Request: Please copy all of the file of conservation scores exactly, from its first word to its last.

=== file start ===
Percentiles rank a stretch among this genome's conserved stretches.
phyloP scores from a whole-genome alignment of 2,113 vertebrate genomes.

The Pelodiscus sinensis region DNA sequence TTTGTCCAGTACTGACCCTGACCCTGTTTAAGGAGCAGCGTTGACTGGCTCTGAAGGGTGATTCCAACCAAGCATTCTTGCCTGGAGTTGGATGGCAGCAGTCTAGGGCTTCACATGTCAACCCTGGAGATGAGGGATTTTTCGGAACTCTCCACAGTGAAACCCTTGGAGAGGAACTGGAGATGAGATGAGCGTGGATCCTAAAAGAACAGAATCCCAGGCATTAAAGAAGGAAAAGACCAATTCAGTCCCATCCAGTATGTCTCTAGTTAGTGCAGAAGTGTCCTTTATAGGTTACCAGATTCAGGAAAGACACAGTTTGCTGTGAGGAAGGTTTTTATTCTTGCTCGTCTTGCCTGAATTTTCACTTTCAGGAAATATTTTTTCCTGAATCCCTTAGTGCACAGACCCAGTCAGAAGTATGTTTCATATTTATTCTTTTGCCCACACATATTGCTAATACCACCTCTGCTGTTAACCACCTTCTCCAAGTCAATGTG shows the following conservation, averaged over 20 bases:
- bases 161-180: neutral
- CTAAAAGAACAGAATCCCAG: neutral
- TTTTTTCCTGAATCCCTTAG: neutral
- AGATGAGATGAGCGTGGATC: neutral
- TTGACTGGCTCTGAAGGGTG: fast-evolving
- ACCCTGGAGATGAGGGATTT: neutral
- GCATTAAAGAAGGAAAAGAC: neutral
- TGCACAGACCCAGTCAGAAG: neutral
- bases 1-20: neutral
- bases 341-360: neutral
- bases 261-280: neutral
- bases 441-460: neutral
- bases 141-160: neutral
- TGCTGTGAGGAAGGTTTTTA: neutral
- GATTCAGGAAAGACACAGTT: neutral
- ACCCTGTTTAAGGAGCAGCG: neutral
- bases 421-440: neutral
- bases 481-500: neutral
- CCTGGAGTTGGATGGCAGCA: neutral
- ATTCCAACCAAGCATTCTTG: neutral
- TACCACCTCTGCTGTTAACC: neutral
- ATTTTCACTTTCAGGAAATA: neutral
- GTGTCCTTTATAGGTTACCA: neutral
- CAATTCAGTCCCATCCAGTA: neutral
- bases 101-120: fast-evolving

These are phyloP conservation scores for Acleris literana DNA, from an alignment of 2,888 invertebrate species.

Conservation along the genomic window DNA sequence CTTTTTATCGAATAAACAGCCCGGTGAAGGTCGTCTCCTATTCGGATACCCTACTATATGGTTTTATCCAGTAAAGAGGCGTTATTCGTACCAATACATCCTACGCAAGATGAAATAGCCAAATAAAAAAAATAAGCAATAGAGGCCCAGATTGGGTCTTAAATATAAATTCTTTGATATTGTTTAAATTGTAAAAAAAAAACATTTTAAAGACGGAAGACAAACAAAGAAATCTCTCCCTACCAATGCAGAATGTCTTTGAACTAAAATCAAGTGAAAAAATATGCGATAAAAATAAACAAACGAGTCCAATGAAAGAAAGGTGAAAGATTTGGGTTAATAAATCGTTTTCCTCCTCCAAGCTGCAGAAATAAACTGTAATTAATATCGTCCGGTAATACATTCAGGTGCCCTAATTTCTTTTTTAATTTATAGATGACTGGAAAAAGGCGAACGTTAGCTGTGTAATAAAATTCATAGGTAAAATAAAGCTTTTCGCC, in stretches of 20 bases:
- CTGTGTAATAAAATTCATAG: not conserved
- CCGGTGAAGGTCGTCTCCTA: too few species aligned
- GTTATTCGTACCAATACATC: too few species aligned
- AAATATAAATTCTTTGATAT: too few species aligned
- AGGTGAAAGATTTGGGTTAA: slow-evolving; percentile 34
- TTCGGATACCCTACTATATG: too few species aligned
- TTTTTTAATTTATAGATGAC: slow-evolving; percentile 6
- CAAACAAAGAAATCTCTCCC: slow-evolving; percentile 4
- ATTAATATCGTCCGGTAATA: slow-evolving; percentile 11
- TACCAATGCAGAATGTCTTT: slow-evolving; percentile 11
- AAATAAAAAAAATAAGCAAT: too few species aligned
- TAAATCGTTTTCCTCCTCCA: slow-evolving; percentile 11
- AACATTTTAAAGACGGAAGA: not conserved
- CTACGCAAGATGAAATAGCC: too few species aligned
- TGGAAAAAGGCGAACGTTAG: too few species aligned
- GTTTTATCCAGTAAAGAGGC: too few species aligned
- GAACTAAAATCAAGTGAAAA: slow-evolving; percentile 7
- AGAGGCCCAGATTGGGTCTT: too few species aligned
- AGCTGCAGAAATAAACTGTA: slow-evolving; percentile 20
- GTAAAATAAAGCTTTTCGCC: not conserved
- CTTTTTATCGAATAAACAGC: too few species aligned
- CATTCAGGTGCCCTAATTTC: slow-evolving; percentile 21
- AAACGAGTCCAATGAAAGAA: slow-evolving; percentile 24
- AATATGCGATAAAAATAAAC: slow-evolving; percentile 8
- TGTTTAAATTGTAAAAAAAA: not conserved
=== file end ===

Percentiles rank a stretch among this genome's conserved stretches.
phyloP scores from a whole-genome alignment of 2,113 vertebrate genomes.

The Pelodiscus sinensis region DNA sequence TTTGTCCAGTACTGACCCTGACCCTGTTTAAGGAGCAGCGTTGACTGGCTCTGAAGGGTGATTCCAACCAAGCATTCTTGCCTGGAGTTGGATGGCAGCAGTCTAGGGCTTCACATGTCAACCCTGGAGATGAGGGATTTTTCGGAACTCTCCACAGTGAAACCCTTGGAGAGGAACTGGAGATGAGATGAGCGTGGATCCTAAAAGAACAGAATCCCAGGCATTAAAGAAGGAAAAGACCAATTCAGTCCCATCCAGTATGTCTCTAGTTAGTGCAGAAGTGTCCTTTATAGGTTACCAGATTCAGGAAAGACACAGTTTGCTGTGAGGAAGGTTTTTATTCTTGCTCGTCTTGCCTGAATTTTCACTTTCAGGAAATATTTTTTCCTGAATCCCTTAGTGCACAGACCCAGTCAGAAGTATGTTTCATATTTATTCTTTTGCCCACACATATTGCTAATACCACCTCTGCTGTTAACCACCTTCTCCAAGTCAATGTG shows the following conservation, averaged over 20 bases:
- bases 161-180: neutral
- CTAAAAGAACAGAATCCCAG: neutral
- TTTTTTCCTGAATCCCTTAG: neutral
- AGATGAGATGAGCGTGGATC: neutral
- TTGACTGGCTCTGAAGGGTG: fast-evolving
- ACCCTGGAGATGAGGGATTT: neutral
- GCATTAAAGAAGGAAAAGAC: neutral
- TGCACAGACCCAGTCAGAAG: neutral
- bases 1-20: neutral
- bases 341-360: neutral
- bases 261-280: neutral
- bases 441-460: neutral
- bases 141-160: neutral
- TGCTGTGAGGAAGGTTTTTA: neutral
- GATTCAGGAAAGACACAGTT: neutral
- ACCCTGTTTAAGGAGCAGCG: neutral
- bases 421-440: neutral
- bases 481-500: neutral
- CCTGGAGTTGGATGGCAGCA: neutral
- ATTCCAACCAAGCATTCTTG: neutral
- TACCACCTCTGCTGTTAACC: neutral
- ATTTTCACTTTCAGGAAATA: neutral
- GTGTCCTTTATAGGTTACCA: neutral
- CAATTCAGTCCCATCCAGTA: neutral
- bases 101-120: fast-evolving

These are phyloP conservation scores for Acleris literana DNA, from an alignment of 2,888 invertebrate species.

Conservation along the genomic window DNA sequence CTTTTTATCGAATAAACAGCCCGGTGAAGGTCGTCTCCTATTCGGATACCCTACTATATGGTTTTATCCAGTAAAGAGGCGTTATTCGTACCAATACATCCTACGCAAGATGAAATAGCCAAATAAAAAAAATAAGCAATAGAGGCCCAGATTGGGTCTTAAATATAAATTCTTTGATATTGTTTAAATTGTAAAAAAAAAACATTTTAAAGACGGAAGACAAACAAAGAAATCTCTCCCTACCAATGCAGAATGTCTTTGAACTAAAATCAAGTGAAAAAATATGCGATAAAAATAAACAAACGAGTCCAATGAAAGAAAGGTGAAAGATTTGGGTTAATAAATCGTTTTCCTCCTCCAAGCTGCAGAAATAAACTGTAATTAATATCGTCCGGTAATACATTCAGGTGCCCTAATTTCTTTTTTAATTTATAGATGACTGGAAAAAGGCGAACGTTAGCTGTGTAATAAAATTCATAGGTAAAATAAAGCTTTTCGCC, in stretches of 20 bases:
- CTGTGTAATAAAATTCATAG: not conserved
- CCGGTGAAGGTCGTCTCCTA: too few species aligned
- GTTATTCGTACCAATACATC: too few species aligned
- AAATATAAATTCTTTGATAT: too few species aligned
- AGGTGAAAGATTTGGGTTAA: slow-evolving; percentile 34
- TTCGGATACCCTACTATATG: too few species aligned
- TTTTTTAATTTATAGATGAC: slow-evolving; percentile 6
- CAAACAAAGAAATCTCTCCC: slow-evolving; percentile 4
- ATTAATATCGTCCGGTAATA: slow-evolving; percentile 11
- TACCAATGCAGAATGTCTTT: slow-evolving; percentile 11
- AAATAAAAAAAATAAGCAAT: too few species aligned
- TAAATCGTTTTCCTCCTCCA: slow-evolving; percentile 11
- AACATTTTAAAGACGGAAGA: not conserved
- CTACGCAAGATGAAATAGCC: too few species aligned
- TGGAAAAAGGCGAACGTTAG: too few species aligned
- GTTTTATCCAGTAAAGAGGC: too few species aligned
- GAACTAAAATCAAGTGAAAA: slow-evolving; percentile 7
- AGAGGCCCAGATTGGGTCTT: too few species aligned
- AGCTGCAGAAATAAACTGTA: slow-evolving; percentile 20
- GTAAAATAAAGCTTTTCGCC: not conserved
- CTTTTTATCGAATAAACAGC: too few species aligned
- CATTCAGGTGCCCTAATTTC: slow-evolving; percentile 21
- AAACGAGTCCAATGAAAGAA: slow-evolving; percentile 24
- AATATGCGATAAAAATAAAC: slow-evolving; percentile 8
- TGTTTAAATTGTAAAAAAAA: not conserved